Students protest welfare rule that requires work for benefits

December 09, 1997|By Dennis O'Brien | Dennis O'Brien,SUN STAFF

About 100 people came out to Baltimore City Community College last night to protest welfare reforms they say are forcing students to drop out of college.

The rally in the school's Fine Arts auditorium on the Liberty campus was organized to muster opposition to an initiative that requires college students on welfare to work 20 hours a week to continue receiving benefits.

Latonya Williams, 20, a nursing student and a mother of two who receives welfare, said she would have to quit school if forced to work 20 hours a week. Being a full-time single mother and a full-time student is enough of a burden, she said. "Is it me, or does this new law send the most mixed-up and contradictory message I've every heard in my life?" Williams said to a cheering crowd.

The city Department of Social Services has agreed to allow BCCC students to continue receiving benefits without meeting the 20-hour work requirement, said Jean Wilson Richie, campus coordinator for welfare reform at the college. But she acknowledged that many students are under the impression that they may be cut from the welfare rolls.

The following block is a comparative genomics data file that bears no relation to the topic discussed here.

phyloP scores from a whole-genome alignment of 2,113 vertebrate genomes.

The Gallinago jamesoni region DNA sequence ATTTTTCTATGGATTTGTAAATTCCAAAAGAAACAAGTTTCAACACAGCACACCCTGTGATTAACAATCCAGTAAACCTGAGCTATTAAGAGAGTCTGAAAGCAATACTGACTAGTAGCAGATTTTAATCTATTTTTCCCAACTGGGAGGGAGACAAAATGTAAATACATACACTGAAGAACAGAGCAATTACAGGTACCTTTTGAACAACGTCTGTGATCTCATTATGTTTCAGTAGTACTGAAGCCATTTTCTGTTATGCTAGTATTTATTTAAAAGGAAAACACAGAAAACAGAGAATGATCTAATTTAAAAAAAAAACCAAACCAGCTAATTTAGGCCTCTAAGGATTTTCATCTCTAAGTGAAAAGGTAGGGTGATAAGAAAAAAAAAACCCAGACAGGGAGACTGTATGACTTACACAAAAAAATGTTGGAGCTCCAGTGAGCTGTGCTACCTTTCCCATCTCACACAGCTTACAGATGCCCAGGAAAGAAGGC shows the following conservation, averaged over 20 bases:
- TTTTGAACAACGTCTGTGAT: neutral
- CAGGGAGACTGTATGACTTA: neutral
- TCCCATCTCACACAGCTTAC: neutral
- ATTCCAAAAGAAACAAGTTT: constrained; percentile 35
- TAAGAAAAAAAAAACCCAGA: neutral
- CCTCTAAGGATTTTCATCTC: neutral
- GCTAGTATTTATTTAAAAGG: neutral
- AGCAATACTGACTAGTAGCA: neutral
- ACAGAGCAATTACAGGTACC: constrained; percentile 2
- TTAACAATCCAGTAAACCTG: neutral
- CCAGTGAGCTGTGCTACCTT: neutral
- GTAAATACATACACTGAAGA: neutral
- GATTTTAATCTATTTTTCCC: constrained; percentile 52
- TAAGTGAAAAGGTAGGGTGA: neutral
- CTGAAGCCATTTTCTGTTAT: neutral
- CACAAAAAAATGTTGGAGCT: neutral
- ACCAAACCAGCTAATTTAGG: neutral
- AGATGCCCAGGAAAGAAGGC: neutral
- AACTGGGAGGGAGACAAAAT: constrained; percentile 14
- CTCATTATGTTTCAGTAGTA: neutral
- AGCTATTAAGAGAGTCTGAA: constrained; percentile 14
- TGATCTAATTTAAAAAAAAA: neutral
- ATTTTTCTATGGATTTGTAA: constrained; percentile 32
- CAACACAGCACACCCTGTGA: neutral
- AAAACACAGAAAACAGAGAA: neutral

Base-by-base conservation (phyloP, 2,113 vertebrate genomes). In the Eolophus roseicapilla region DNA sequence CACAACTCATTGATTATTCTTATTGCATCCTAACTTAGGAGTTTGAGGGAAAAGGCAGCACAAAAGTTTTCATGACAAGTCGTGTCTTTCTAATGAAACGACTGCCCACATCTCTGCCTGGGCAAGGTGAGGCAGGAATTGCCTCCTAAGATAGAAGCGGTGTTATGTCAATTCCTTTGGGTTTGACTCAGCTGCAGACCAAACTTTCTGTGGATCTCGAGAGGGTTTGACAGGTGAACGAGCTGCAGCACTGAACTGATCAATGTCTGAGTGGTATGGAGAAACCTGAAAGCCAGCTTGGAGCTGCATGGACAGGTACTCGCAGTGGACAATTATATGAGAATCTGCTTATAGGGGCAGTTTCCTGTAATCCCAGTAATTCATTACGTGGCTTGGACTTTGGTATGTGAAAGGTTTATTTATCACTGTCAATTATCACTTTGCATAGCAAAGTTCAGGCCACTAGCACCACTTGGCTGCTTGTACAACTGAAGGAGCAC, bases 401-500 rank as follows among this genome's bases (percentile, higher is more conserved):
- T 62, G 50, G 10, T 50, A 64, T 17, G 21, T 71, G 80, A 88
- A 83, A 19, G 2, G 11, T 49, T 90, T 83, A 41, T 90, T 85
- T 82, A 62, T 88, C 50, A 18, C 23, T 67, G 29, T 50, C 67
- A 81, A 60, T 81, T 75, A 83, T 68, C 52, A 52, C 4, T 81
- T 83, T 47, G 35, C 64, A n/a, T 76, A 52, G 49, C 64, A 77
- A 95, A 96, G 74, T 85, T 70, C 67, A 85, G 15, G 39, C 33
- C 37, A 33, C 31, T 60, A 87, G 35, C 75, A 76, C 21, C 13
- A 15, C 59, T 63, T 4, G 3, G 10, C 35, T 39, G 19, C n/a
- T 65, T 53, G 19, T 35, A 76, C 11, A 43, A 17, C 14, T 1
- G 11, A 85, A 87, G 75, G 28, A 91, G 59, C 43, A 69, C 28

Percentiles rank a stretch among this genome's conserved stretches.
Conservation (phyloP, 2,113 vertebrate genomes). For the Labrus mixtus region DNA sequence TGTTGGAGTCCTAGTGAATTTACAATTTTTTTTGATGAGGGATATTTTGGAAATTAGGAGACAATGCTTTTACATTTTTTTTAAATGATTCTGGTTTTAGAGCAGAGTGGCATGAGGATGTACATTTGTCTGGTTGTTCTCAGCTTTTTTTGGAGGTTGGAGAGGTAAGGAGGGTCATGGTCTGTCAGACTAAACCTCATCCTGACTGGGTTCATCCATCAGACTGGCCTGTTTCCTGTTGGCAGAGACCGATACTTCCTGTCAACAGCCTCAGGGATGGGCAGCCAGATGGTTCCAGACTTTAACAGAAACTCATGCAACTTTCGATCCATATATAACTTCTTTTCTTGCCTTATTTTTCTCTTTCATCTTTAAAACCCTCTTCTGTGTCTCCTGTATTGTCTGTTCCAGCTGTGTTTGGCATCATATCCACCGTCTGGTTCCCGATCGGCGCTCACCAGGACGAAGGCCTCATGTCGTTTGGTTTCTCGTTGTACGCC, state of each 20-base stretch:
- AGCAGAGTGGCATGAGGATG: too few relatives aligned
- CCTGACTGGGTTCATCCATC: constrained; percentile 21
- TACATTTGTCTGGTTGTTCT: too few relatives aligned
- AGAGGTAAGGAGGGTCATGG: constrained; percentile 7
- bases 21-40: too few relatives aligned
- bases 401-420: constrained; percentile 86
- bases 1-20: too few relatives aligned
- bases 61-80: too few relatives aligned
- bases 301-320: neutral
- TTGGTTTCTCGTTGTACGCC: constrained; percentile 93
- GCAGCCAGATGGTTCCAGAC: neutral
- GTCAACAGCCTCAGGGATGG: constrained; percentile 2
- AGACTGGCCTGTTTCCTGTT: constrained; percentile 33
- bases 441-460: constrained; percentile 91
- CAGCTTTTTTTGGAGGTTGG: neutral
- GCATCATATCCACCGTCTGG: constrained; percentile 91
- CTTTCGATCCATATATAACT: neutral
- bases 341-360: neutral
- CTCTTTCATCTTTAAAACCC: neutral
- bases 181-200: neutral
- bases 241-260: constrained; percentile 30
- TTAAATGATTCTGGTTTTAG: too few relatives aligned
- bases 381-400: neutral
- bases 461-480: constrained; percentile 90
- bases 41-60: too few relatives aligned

"There's a lot of misinformation out there," Richie said.

The rally was sponsored by the Solidarity Sponsoring Committee, an arm of Baltimoreans United in Leadership Development and the American Federation of State, County and Municipal Employees.

Committee organizers say BCCC students also are receiving letters from welfare caseworkers threatening them with having their benefits terminated if they do not find work. The city social services agency has been given a mandate to have 28,000 welfare recipients placed in some kind of job by October, said Alisa Glassman, a committee spokeswoman.

"It was the students themselves who set up this rally out of fear of losing their benefits," she said.

Students from the Johns Hopkins University, Coppin State College and the University of Maryland, Baltimore also attended.

Harry Bosk, spokesman for the state Department of Human Resources, said students may meet the 20-hour work requirement by participating in on-the-job training, receiving vocational training or performing community service.

Bosk said that traditional college-level courses do not qualify as vocational training.

Students pledged last night to lobby the General Assembly next year for reforms.

They said they would organize a bus trip to Annapolis in February to lobby lawmakers.

Pub Date: 12/09/97

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